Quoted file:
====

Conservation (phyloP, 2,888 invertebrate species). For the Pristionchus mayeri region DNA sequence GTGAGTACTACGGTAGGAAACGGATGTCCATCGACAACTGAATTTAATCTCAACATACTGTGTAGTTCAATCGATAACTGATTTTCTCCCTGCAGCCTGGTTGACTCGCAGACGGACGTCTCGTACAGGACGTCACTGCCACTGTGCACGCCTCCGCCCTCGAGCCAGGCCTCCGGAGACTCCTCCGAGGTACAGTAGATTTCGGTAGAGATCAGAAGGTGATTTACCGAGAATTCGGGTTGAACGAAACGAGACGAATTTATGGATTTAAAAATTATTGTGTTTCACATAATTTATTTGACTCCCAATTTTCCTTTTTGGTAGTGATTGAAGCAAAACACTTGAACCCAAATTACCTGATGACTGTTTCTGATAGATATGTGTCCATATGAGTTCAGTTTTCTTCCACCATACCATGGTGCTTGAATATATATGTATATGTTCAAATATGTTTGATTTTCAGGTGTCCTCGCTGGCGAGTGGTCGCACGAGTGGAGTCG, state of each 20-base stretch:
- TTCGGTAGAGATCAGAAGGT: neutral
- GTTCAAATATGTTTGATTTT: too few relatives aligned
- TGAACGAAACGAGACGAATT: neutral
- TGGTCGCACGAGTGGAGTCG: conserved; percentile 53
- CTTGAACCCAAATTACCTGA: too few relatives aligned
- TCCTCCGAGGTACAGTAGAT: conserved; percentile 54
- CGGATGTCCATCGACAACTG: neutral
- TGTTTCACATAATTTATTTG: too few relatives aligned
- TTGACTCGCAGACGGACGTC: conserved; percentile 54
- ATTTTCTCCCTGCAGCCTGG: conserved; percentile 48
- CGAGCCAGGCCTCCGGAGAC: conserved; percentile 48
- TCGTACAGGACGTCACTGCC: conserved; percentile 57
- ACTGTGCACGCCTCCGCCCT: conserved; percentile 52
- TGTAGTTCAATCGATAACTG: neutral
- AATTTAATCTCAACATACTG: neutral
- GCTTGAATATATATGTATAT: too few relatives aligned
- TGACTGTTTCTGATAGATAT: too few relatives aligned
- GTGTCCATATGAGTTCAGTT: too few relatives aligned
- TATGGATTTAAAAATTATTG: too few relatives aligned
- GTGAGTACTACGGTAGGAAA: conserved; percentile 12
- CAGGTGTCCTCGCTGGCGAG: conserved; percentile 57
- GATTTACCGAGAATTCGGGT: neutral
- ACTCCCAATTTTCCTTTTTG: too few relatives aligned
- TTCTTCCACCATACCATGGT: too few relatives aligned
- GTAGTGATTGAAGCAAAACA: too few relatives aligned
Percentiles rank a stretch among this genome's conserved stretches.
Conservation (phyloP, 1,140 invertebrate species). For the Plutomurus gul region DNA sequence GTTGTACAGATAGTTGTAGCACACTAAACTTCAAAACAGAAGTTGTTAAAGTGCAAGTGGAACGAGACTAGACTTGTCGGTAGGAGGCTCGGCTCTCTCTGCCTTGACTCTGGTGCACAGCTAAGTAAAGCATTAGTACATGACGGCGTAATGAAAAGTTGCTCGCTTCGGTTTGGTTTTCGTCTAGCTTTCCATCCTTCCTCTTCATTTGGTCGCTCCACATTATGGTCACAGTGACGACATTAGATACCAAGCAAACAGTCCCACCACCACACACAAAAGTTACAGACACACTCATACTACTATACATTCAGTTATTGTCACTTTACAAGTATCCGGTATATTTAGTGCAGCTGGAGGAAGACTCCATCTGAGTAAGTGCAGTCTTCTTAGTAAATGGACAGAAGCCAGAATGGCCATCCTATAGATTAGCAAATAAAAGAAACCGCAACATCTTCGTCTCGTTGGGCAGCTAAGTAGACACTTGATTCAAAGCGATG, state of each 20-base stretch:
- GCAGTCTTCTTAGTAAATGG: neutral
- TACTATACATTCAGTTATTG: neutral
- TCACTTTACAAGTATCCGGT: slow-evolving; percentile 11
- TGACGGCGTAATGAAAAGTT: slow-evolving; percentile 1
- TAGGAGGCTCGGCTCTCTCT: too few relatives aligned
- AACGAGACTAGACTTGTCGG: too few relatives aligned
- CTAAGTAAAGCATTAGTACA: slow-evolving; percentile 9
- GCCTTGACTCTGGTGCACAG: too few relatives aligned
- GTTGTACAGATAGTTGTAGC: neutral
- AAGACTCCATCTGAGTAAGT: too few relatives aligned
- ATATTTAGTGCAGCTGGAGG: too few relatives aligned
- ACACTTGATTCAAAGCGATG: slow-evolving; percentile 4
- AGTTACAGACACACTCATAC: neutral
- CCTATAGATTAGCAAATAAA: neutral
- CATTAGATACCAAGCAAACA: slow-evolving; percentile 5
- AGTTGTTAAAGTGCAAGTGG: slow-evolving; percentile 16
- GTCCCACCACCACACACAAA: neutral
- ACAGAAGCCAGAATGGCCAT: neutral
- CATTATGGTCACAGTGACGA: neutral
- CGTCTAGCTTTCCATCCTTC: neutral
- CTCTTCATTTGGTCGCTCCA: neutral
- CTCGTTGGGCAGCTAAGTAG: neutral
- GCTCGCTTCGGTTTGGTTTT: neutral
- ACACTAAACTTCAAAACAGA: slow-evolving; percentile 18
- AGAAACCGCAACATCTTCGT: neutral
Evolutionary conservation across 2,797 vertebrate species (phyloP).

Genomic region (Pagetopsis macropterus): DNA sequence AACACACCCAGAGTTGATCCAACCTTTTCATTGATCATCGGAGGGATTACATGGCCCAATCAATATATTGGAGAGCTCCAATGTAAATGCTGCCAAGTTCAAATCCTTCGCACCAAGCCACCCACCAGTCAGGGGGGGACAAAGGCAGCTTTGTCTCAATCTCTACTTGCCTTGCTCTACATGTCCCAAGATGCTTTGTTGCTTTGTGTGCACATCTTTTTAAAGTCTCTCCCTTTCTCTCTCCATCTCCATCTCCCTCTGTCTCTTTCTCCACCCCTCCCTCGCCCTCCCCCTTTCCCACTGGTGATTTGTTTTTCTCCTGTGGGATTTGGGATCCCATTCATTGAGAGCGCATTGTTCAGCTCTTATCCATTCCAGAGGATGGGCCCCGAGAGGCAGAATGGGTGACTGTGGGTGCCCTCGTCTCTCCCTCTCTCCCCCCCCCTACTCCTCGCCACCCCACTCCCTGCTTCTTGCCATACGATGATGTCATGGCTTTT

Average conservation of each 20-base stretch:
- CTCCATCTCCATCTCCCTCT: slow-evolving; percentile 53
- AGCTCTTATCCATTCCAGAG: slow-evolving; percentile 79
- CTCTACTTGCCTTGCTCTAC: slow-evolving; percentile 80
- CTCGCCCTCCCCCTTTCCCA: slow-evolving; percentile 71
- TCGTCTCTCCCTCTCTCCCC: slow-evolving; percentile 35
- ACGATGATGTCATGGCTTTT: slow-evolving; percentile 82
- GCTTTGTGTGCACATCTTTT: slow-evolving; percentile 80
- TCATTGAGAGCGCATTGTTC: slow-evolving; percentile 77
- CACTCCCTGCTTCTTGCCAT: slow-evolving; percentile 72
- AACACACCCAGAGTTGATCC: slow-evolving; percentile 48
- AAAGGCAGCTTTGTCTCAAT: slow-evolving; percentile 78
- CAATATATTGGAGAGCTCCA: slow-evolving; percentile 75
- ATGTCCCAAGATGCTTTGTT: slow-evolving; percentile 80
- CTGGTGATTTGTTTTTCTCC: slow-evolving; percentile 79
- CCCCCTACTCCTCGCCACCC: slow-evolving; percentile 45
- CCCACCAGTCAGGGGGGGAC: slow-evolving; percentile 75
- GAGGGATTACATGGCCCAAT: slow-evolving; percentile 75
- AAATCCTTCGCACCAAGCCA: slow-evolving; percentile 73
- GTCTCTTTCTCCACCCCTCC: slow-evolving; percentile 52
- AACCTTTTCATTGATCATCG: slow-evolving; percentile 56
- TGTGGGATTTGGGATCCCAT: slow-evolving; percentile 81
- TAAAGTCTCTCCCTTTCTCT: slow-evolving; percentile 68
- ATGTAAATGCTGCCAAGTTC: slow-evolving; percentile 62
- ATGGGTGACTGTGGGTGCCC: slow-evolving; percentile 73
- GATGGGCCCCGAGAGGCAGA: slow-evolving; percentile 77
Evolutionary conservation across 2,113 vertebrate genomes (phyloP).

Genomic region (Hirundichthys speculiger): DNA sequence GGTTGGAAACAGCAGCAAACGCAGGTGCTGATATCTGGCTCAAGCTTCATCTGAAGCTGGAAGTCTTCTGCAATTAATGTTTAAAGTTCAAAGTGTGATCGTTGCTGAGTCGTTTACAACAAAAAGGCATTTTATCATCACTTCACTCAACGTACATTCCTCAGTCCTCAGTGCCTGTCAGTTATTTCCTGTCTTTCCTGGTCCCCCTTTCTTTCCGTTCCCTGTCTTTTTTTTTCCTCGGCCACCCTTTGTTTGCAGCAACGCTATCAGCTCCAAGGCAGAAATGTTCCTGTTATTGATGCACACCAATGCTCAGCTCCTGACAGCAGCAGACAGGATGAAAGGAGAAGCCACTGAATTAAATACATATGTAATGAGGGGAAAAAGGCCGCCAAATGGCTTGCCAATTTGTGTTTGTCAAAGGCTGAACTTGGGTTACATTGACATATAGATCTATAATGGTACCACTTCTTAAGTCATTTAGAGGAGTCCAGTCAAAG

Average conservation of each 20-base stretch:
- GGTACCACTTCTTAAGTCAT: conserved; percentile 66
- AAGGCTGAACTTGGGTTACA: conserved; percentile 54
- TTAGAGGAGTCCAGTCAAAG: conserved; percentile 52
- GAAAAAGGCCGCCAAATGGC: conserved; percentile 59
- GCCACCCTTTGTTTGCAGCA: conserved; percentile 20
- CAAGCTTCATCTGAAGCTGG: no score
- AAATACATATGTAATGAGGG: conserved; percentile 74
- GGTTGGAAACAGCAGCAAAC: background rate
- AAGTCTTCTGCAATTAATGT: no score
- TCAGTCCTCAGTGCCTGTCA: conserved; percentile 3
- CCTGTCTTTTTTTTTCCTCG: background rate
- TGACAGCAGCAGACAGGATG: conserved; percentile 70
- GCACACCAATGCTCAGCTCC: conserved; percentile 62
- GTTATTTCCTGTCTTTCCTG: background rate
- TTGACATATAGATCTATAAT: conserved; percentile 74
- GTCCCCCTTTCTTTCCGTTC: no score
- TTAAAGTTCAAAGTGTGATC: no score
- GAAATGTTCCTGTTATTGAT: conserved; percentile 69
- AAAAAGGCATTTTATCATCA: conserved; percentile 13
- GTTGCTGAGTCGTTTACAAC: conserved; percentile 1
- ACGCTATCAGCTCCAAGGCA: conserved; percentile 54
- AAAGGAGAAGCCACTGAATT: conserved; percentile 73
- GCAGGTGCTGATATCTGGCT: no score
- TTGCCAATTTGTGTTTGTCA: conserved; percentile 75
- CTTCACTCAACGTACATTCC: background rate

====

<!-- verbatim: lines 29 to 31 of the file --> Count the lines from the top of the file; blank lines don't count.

- GCAGTCTTCTTAGTAAATGG: neutral
- TACTATACATTCAGTTATTG: neutral
- TCACTTTACAAGTATCCGGT: slow-evolving; percentile 11